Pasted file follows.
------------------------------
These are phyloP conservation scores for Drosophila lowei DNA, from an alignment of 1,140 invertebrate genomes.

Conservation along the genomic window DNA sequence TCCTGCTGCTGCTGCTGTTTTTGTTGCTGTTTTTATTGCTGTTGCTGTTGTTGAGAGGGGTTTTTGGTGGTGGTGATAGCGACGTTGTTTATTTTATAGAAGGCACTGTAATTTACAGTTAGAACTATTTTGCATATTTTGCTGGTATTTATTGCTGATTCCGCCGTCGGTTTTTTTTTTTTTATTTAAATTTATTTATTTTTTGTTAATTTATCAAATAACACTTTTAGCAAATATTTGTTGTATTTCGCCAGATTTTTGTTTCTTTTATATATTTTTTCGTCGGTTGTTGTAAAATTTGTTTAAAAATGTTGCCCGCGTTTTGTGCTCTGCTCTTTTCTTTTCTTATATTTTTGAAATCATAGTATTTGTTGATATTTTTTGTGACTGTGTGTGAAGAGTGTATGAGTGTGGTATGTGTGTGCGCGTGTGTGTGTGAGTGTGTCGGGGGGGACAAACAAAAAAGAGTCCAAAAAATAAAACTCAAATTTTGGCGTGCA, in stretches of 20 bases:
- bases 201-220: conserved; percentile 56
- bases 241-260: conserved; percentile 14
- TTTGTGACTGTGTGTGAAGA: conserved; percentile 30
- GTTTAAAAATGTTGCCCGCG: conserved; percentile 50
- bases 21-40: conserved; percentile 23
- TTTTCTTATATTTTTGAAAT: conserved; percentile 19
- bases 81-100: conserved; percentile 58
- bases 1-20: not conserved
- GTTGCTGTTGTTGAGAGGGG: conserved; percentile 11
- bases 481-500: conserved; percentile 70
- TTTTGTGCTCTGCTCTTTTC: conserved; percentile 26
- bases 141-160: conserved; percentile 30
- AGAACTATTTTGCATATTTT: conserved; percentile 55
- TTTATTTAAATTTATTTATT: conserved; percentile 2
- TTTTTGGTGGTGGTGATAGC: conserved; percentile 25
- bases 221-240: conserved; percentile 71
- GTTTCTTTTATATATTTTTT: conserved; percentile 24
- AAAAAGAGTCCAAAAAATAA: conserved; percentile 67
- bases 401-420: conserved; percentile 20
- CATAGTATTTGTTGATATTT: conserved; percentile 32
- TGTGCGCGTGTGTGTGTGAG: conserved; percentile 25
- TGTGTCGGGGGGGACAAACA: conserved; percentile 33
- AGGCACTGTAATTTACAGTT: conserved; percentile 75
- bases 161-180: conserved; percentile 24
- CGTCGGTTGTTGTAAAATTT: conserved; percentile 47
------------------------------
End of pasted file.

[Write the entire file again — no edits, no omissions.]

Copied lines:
These are phyloP conservation scores for Drosophila lowei DNA, from an alignment of 1,140 invertebrate genomes.

Conservation along the genomic window DNA sequence TCCTGCTGCTGCTGCTGTTTTTGTTGCTGTTTTTATTGCTGTTGCTGTTGTTGAGAGGGGTTTTTGGTGGTGGTGATAGCGACGTTGTTTATTTTATAGAAGGCACTGTAATTTACAGTTAGAACTATTTTGCATATTTTGCTGGTATTTATTGCTGATTCCGCCGTCGGTTTTTTTTTTTTTATTTAAATTTATTTATTTTTTGTTAATTTATCAAATAACACTTTTAGCAAATATTTGTTGTATTTCGCCAGATTTTTGTTTCTTTTATATATTTTTTCGTCGGTTGTTGTAAAATTTGTTTAAAAATGTTGCCCGCGTTTTGTGCTCTGCTCTTTTCTTTTCTTATATTTTTGAAATCATAGTATTTGTTGATATTTTTTGTGACTGTGTGTGAAGAGTGTATGAGTGTGGTATGTGTGTGCGCGTGTGTGTGTGAGTGTGTCGGGGGGGACAAACAAAAAAGAGTCCAAAAAATAAAACTCAAATTTTGGCGTGCA, in stretches of 20 bases:
- bases 201-220: conserved; percentile 56
- bases 241-260: conserved; percentile 14
- TTTGTGACTGTGTGTGAAGA: conserved; percentile 30
- GTTTAAAAATGTTGCCCGCG: conserved; percentile 50
- bases 21-40: conserved; percentile 23
- TTTTCTTATATTTTTGAAAT: conserved; percentile 19
- bases 81-100: conserved; percentile 58
- bases 1-20: not conserved
- GTTGCTGTTGTTGAGAGGGG: conserved; percentile 11
- bases 481-500: conserved; percentile 70
- TTTTGTGCTCTGCTCTTTTC: conserved; percentile 26
- bases 141-160: conserved; percentile 30
- AGAACTATTTTGCATATTTT: conserved; percentile 55
- TTTATTTAAATTTATTTATT: conserved; percentile 2
- TTTTTGGTGGTGGTGATAGC: conserved; percentile 25
- bases 221-240: conserved; percentile 71
- GTTTCTTTTATATATTTTTT: conserved; percentile 24
- AAAAAGAGTCCAAAAAATAA: conserved; percentile 67
- bases 401-420: conserved; percentile 20
- CATAGTATTTGTTGATATTT: conserved; percentile 32
- TGTGCGCGTGTGTGTGTGAG: conserved; percentile 25
- TGTGTCGGGGGGGACAAACA: conserved; percentile 33
- AGGCACTGTAATTTACAGTT: conserved; percentile 75
- bases 161-180: conserved; percentile 24
- CGTCGGTTGTTGTAAAATTT: conserved; percentile 47